NGOs and the Development Sector
Non-government organizations (NGOs) have a moral and financial obligation to conduct their humanitarian or environmental objectives with integrity and transparency. In particular, they have a duty to their stakeholders, both donors and aid recipients, to ensure that cash is used to further the NGO's charitable objectives, and to provide transparency over how that expenditure is managed.
Whether donors are individuals, corporations, governments, foundations or multilaterals, it must be easy, convenient and secure for donors to give money, both on an ad hoc and regular basis, wherever in the world they are located. NGOs therefore need to be able to accept a variety of currencies, but without incurring foreign currency risk or fragmenting cash balances by holding amounts in different accounts. This is particularly important during periods when donations are at their highest, and from a larger number of donors, such as during crisis situations and in response to specific appeals.
A significant portion of internal costs relates to expenses incurred by program managers, researchers and other staff. Many of these operate in challenging parts of the world, so they need easy and convenient access to funds to cover travel, accommodation and other costs, whilst ensuring that costs are controlled and expense policies are adhered to. For example, various types of card programs such as prepaid or travel cards, can be very helpful in providing both convenience and control in expense management.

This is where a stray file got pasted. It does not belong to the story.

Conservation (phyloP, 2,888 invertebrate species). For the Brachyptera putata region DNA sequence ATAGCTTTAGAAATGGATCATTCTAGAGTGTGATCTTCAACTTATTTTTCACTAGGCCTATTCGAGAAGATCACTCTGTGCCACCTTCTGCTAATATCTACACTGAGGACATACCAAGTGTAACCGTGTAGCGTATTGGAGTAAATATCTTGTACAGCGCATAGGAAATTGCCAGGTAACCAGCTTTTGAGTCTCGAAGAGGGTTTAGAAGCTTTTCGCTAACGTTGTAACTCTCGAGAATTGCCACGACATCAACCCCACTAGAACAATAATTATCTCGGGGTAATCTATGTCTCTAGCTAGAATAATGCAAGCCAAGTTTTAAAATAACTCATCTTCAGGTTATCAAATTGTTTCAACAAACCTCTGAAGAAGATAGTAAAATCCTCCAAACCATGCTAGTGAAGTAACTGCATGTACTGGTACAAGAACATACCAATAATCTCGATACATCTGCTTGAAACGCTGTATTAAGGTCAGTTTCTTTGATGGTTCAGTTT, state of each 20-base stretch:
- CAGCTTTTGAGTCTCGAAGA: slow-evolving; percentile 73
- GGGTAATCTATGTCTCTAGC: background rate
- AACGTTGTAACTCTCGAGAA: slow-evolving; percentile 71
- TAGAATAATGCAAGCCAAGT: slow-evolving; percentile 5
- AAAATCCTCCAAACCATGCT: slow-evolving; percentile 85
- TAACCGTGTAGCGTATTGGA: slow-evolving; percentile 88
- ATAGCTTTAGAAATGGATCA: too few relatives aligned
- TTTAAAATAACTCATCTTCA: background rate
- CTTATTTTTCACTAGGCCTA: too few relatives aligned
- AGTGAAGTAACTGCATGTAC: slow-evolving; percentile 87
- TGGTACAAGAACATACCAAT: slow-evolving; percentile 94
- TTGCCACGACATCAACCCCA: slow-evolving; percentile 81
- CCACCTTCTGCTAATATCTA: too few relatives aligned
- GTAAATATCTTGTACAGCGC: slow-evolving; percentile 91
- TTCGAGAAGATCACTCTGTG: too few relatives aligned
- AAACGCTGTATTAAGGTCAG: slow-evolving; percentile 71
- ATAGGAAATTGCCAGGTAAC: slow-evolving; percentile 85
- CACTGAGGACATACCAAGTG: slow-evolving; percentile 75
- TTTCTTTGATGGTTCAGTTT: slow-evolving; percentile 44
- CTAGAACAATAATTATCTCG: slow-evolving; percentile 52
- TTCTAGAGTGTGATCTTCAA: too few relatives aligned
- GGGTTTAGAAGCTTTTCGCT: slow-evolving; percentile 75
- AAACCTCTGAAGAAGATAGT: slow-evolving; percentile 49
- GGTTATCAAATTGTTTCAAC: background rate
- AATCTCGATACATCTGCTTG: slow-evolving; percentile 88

NGOs frequently make a large number of payments to local agencies and suppliers, both domestically and cross-border, and for widely varying amounts. This can be particularly challenging following major events such as conflicts or natural disasters. Payment processing is often performed manually, which makes it difficult to enforce rigorous approvals, adds to the cost and administrative burden, and introduces the risk of delays, error or fraud. Consequently, NGOs are increasingly seeking efficient payment solutions for increasing transparency and reducing administration for the generation, approval and transmission of payments, and more automated payment products that ensure that beneficiaries receive cash quickly, securely with clear auditability over processes.
In remote communities or less developed countries, cash is still a dominant means of payment, creating the challenge for NGOs of how to transport cash quickly and securely to the right locations and in the right amounts. NGOs therefore require secure and auditable encashment and cash transport services as well as pioneering new forms of electronic payment that are appropriate to the communities in which the organization operates. For example, in Africa, around 60% of adults have a mobile telephone, while only 20% have bank accounts. The opportunities are therefore substantial to leverage mobile technology to increase the speed, efficiency and transparency with which payments are made.
The ability to forecast short, medium and long term cash flow is essential for NGOs to commit to financing longer term projects. For example, while donations are typically highest in response to specific appeals and disaster situations, programs that the organization finances in response to a crisis may continue over months or years, creating a complex cash flow profile. NGOs therefore require visibility over cash, and the technology to forecast and model cash flow accurately to ensure that programs are appropriately financed, and that an investment return can be secured on cash not immediately required.